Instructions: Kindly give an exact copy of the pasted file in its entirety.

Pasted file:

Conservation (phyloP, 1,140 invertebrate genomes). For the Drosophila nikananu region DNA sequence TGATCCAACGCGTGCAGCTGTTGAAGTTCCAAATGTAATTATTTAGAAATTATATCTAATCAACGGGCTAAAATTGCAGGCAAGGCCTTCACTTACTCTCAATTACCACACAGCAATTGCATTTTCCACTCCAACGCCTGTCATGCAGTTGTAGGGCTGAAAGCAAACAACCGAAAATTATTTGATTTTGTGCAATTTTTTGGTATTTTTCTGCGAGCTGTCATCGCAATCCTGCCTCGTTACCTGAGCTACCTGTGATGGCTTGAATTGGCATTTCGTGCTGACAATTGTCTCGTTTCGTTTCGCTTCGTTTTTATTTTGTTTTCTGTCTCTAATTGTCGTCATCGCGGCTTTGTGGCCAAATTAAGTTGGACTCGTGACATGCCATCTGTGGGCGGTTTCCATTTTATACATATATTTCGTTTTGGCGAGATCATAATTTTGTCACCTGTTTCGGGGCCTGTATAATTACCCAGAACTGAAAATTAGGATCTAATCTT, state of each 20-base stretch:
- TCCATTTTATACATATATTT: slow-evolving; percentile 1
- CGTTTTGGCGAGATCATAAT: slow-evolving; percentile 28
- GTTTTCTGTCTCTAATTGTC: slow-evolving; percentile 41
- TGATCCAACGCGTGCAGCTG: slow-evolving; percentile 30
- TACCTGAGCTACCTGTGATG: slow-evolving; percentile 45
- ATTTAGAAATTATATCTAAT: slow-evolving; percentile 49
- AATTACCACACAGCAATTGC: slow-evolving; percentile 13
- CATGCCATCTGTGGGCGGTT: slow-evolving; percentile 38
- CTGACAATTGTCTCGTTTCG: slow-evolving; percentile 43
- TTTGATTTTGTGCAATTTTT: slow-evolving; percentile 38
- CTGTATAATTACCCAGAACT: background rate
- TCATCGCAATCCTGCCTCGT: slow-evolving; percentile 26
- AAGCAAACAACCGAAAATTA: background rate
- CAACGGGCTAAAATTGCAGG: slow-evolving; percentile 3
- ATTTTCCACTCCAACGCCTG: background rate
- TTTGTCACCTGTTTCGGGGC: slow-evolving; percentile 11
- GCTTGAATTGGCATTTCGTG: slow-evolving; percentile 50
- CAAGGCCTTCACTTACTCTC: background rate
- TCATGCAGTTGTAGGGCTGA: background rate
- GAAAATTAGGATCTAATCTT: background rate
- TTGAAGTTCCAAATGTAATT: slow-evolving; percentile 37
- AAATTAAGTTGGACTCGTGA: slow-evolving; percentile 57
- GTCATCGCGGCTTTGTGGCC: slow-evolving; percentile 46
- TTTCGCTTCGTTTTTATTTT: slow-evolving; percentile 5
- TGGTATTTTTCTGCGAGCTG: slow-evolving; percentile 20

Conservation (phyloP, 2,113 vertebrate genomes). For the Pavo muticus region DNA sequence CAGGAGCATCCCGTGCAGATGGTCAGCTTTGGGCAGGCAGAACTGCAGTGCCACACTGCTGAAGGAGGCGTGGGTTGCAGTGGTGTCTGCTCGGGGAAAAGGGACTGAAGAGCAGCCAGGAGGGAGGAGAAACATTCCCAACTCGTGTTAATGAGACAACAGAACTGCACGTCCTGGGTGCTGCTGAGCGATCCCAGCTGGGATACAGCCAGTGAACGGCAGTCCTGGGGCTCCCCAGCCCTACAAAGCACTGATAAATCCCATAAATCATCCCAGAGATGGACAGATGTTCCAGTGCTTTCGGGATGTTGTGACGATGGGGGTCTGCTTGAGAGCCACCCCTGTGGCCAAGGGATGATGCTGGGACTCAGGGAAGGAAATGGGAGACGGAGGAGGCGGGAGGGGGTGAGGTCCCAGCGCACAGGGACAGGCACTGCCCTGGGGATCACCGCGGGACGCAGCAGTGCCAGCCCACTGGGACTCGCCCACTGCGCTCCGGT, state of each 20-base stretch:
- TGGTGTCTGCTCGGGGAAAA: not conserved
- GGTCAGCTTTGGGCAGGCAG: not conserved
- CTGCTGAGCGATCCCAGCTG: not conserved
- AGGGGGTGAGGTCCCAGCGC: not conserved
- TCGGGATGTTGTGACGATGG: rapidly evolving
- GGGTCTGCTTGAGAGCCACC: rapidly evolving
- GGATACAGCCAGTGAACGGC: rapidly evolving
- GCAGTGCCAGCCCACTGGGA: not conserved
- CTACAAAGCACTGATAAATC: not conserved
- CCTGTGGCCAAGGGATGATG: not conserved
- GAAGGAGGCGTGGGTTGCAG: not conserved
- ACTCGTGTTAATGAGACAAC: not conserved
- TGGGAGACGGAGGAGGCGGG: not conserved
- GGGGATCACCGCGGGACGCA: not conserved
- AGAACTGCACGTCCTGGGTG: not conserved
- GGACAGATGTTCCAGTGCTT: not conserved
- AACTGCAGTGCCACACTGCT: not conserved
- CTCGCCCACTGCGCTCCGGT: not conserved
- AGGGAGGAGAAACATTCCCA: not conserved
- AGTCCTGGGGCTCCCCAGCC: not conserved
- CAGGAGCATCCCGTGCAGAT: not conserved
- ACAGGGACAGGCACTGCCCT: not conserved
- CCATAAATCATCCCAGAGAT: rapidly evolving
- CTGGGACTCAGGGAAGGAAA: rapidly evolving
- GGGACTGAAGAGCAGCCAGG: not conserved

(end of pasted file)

Conservation (phyloP, 1,140 invertebrate genomes). For the Drosophila nikananu region DNA sequence TGATCCAACGCGTGCAGCTGTTGAAGTTCCAAATGTAATTATTTAGAAATTATATCTAATCAACGGGCTAAAATTGCAGGCAAGGCCTTCACTTACTCTCAATTACCACACAGCAATTGCATTTTCCACTCCAACGCCTGTCATGCAGTTGTAGGGCTGAAAGCAAACAACCGAAAATTATTTGATTTTGTGCAATTTTTTGGTATTTTTCTGCGAGCTGTCATCGCAATCCTGCCTCGTTACCTGAGCTACCTGTGATGGCTTGAATTGGCATTTCGTGCTGACAATTGTCTCGTTTCGTTTCGCTTCGTTTTTATTTTGTTTTCTGTCTCTAATTGTCGTCATCGCGGCTTTGTGGCCAAATTAAGTTGGACTCGTGACATGCCATCTGTGGGCGGTTTCCATTTTATACATATATTTCGTTTTGGCGAGATCATAATTTTGTCACCTGTTTCGGGGCCTGTATAATTACCCAGAACTGAAAATTAGGATCTAATCTT, state of each 20-base stretch:
- TCCATTTTATACATATATTT: slow-evolving; percentile 1
- CGTTTTGGCGAGATCATAAT: slow-evolving; percentile 28
- GTTTTCTGTCTCTAATTGTC: slow-evolving; percentile 41
- TGATCCAACGCGTGCAGCTG: slow-evolving; percentile 30
- TACCTGAGCTACCTGTGATG: slow-evolving; percentile 45
- ATTTAGAAATTATATCTAAT: slow-evolving; percentile 49
- AATTACCACACAGCAATTGC: slow-evolving; percentile 13
- CATGCCATCTGTGGGCGGTT: slow-evolving; percentile 38
- CTGACAATTGTCTCGTTTCG: slow-evolving; percentile 43
- TTTGATTTTGTGCAATTTTT: slow-evolving; percentile 38
- CTGTATAATTACCCAGAACT: background rate
- TCATCGCAATCCTGCCTCGT: slow-evolving; percentile 26
- AAGCAAACAACCGAAAATTA: background rate
- CAACGGGCTAAAATTGCAGG: slow-evolving; percentile 3
- ATTTTCCACTCCAACGCCTG: background rate
- TTTGTCACCTGTTTCGGGGC: slow-evolving; percentile 11
- GCTTGAATTGGCATTTCGTG: slow-evolving; percentile 50
- CAAGGCCTTCACTTACTCTC: background rate
- TCATGCAGTTGTAGGGCTGA: background rate
- GAAAATTAGGATCTAATCTT: background rate
- TTGAAGTTCCAAATGTAATT: slow-evolving; percentile 37
- AAATTAAGTTGGACTCGTGA: slow-evolving; percentile 57
- GTCATCGCGGCTTTGTGGCC: slow-evolving; percentile 46
- TTTCGCTTCGTTTTTATTTT: slow-evolving; percentile 5
- TGGTATTTTTCTGCGAGCTG: slow-evolving; percentile 20

Conservation (phyloP, 2,113 vertebrate genomes). For the Pavo muticus region DNA sequence CAGGAGCATCCCGTGCAGATGGTCAGCTTTGGGCAGGCAGAACTGCAGTGCCACACTGCTGAAGGAGGCGTGGGTTGCAGTGGTGTCTGCTCGGGGAAAAGGGACTGAAGAGCAGCCAGGAGGGAGGAGAAACATTCCCAACTCGTGTTAATGAGACAACAGAACTGCACGTCCTGGGTGCTGCTGAGCGATCCCAGCTGGGATACAGCCAGTGAACGGCAGTCCTGGGGCTCCCCAGCCCTACAAAGCACTGATAAATCCCATAAATCATCCCAGAGATGGACAGATGTTCCAGTGCTTTCGGGATGTTGTGACGATGGGGGTCTGCTTGAGAGCCACCCCTGTGGCCAAGGGATGATGCTGGGACTCAGGGAAGGAAATGGGAGACGGAGGAGGCGGGAGGGGGTGAGGTCCCAGCGCACAGGGACAGGCACTGCCCTGGGGATCACCGCGGGACGCAGCAGTGCCAGCCCACTGGGACTCGCCCACTGCGCTCCGGT, state of each 20-base stretch:
- TGGTGTCTGCTCGGGGAAAA: not conserved
- GGTCAGCTTTGGGCAGGCAG: not conserved
- CTGCTGAGCGATCCCAGCTG: not conserved
- AGGGGGTGAGGTCCCAGCGC: not conserved
- TCGGGATGTTGTGACGATGG: rapidly evolving
- GGGTCTGCTTGAGAGCCACC: rapidly evolving
- GGATACAGCCAGTGAACGGC: rapidly evolving
- GCAGTGCCAGCCCACTGGGA: not conserved
- CTACAAAGCACTGATAAATC: not conserved
- CCTGTGGCCAAGGGATGATG: not conserved
- GAAGGAGGCGTGGGTTGCAG: not conserved
- ACTCGTGTTAATGAGACAAC: not conserved
- TGGGAGACGGAGGAGGCGGG: not conserved
- GGGGATCACCGCGGGACGCA: not conserved
- AGAACTGCACGTCCTGGGTG: not conserved
- GGACAGATGTTCCAGTGCTT: not conserved
- AACTGCAGTGCCACACTGCT: not conserved
- CTCGCCCACTGCGCTCCGGT: not conserved
- AGGGAGGAGAAACATTCCCA: not conserved
- AGTCCTGGGGCTCCCCAGCC: not conserved
- CAGGAGCATCCCGTGCAGAT: not conserved
- ACAGGGACAGGCACTGCCCT: not conserved
- CCATAAATCATCCCAGAGAT: rapidly evolving
- CTGGGACTCAGGGAAGGAAA: rapidly evolving
- GGGACTGAAGAGCAGCCAGG: not conserved